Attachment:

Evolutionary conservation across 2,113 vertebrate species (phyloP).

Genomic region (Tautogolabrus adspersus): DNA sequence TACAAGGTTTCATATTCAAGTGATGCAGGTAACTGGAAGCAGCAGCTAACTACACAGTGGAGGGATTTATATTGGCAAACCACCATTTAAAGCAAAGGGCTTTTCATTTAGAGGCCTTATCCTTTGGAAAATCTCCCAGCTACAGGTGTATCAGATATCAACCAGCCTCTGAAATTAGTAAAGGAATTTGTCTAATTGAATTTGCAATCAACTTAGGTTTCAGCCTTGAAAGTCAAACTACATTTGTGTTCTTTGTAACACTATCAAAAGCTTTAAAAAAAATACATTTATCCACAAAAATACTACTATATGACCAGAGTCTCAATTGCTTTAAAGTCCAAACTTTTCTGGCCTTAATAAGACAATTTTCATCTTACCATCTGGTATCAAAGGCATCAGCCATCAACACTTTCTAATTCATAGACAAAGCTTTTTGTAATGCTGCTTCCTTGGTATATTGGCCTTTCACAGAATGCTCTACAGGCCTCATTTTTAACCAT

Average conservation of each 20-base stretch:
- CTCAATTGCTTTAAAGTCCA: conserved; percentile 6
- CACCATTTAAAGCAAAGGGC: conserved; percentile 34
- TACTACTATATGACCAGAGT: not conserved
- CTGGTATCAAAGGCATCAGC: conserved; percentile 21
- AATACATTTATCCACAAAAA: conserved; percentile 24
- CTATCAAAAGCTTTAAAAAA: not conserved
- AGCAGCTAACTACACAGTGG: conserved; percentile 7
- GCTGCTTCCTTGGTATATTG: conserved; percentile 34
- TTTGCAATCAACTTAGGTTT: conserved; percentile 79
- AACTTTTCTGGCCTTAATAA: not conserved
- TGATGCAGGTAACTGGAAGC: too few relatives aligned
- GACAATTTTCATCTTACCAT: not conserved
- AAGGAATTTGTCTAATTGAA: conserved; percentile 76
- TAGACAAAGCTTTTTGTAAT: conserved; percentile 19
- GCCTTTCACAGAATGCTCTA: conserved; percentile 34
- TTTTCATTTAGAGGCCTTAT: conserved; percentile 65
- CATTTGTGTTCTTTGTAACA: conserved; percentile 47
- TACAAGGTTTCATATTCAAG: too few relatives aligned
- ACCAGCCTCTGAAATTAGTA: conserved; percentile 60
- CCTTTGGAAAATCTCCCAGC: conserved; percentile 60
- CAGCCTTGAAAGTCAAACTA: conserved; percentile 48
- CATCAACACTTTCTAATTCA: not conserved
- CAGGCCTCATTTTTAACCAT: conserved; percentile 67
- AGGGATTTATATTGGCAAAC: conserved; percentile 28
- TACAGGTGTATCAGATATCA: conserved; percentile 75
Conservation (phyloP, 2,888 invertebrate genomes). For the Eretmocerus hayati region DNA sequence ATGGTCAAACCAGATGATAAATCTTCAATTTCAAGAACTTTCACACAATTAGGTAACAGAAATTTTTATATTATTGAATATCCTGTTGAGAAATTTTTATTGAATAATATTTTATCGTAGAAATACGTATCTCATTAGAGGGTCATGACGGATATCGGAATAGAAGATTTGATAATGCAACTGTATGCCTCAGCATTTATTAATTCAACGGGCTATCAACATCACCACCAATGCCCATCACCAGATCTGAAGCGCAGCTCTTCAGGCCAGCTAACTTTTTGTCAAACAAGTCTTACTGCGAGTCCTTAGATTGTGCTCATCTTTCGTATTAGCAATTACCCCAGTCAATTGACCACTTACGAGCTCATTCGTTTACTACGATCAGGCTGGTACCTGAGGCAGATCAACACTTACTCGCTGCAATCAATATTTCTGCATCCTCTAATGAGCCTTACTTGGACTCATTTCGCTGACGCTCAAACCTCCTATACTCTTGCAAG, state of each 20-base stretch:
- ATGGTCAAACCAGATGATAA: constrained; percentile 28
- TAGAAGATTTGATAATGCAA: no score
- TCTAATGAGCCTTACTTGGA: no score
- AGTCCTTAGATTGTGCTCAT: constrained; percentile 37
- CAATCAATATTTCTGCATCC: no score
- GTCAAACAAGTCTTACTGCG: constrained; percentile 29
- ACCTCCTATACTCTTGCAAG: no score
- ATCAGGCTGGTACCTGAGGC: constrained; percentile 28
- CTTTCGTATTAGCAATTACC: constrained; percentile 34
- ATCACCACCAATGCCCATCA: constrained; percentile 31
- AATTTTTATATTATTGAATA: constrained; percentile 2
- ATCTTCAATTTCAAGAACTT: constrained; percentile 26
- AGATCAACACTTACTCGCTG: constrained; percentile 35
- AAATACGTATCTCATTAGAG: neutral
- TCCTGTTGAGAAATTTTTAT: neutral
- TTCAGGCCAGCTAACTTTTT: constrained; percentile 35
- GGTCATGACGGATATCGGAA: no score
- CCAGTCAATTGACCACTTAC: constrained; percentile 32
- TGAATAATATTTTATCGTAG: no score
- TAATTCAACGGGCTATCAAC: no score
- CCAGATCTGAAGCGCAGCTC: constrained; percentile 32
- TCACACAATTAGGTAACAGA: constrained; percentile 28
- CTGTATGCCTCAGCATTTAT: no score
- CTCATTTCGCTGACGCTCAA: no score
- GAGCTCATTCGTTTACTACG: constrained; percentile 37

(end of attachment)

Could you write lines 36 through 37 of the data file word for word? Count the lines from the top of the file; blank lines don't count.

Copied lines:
- ACCTCCTATACTCTTGCAAG: no score
- ATCAGGCTGGTACCTGAGGC: constrained; percentile 28